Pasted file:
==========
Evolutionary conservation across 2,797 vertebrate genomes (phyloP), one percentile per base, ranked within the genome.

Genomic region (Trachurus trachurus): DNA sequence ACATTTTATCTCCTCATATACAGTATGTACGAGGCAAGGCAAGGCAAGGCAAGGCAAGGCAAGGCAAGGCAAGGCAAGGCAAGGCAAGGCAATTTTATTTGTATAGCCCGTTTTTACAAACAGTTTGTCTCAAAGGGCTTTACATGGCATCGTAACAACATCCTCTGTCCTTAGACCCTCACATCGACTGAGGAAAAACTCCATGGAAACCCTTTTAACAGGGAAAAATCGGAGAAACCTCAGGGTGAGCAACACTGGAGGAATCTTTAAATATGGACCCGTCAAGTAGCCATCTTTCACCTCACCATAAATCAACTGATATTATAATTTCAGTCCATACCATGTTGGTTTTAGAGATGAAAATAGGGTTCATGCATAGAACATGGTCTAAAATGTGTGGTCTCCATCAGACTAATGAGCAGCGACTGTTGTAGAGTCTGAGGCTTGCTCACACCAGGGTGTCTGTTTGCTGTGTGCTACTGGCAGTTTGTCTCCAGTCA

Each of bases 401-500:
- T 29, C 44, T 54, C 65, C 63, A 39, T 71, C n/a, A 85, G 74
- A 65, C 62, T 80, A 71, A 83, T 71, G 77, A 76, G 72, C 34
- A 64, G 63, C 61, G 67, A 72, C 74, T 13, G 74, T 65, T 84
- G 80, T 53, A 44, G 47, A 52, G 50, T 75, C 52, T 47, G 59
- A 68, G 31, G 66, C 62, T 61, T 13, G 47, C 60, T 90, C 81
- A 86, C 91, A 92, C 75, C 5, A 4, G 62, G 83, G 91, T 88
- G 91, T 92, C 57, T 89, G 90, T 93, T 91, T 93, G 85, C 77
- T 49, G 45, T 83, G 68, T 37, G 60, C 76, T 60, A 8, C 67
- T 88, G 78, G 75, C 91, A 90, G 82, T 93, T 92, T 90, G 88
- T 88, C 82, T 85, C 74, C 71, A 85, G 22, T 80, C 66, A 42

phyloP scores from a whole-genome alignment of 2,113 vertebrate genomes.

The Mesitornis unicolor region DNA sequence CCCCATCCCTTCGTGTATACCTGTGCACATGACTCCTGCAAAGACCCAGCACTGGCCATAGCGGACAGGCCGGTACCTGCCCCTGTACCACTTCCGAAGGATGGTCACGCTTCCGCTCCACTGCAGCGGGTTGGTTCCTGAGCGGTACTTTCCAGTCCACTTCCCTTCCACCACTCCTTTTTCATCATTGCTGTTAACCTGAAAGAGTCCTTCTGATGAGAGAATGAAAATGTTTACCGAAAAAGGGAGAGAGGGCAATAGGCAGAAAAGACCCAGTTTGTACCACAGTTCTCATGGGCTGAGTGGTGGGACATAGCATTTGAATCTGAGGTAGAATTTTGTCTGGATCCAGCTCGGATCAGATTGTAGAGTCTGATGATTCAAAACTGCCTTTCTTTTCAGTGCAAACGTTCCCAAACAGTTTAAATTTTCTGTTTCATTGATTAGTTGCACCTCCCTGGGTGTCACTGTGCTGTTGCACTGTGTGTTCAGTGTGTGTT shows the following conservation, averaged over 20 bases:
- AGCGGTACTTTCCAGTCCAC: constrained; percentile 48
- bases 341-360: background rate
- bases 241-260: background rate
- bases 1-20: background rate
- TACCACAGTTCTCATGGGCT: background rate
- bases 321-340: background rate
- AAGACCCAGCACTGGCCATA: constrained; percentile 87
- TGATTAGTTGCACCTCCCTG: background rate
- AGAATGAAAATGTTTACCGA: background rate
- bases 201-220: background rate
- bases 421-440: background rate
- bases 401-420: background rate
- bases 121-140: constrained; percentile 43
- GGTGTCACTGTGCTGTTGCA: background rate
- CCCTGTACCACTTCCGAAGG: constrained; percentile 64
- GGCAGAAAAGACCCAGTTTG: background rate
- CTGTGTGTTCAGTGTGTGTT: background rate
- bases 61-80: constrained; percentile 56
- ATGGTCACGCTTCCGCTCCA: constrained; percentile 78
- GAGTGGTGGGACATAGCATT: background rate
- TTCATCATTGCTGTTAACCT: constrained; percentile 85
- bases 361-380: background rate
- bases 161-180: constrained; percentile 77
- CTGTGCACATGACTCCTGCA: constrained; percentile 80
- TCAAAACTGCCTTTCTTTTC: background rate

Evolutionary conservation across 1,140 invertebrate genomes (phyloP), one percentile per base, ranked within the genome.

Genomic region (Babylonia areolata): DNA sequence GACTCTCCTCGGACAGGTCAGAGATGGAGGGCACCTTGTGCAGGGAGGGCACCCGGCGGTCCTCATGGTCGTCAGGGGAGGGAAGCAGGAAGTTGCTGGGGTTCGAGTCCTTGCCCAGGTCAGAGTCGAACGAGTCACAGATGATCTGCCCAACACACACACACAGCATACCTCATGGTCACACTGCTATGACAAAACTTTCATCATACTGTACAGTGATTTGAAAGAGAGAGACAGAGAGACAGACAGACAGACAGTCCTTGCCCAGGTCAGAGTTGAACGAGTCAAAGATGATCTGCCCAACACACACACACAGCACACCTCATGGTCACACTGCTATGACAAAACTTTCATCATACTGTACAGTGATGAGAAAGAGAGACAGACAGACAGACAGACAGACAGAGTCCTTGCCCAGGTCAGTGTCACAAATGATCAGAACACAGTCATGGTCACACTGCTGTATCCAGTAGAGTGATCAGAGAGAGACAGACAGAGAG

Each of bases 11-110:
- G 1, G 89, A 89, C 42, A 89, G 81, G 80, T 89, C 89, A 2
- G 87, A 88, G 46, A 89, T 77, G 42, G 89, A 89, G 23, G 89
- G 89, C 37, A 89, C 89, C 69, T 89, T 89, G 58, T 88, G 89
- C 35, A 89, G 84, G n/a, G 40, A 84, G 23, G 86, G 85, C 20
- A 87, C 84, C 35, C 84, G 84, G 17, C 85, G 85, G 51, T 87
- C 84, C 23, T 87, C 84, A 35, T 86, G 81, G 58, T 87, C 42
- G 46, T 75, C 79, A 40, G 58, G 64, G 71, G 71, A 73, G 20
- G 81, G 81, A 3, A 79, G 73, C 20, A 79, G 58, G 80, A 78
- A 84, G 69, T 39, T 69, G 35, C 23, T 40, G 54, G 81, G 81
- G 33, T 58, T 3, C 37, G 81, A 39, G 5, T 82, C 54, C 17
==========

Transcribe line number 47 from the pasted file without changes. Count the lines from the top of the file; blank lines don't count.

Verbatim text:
- C 35, A 89, G 84, G n/a, G 40, A 84, G 23, G 86, G 85, C 20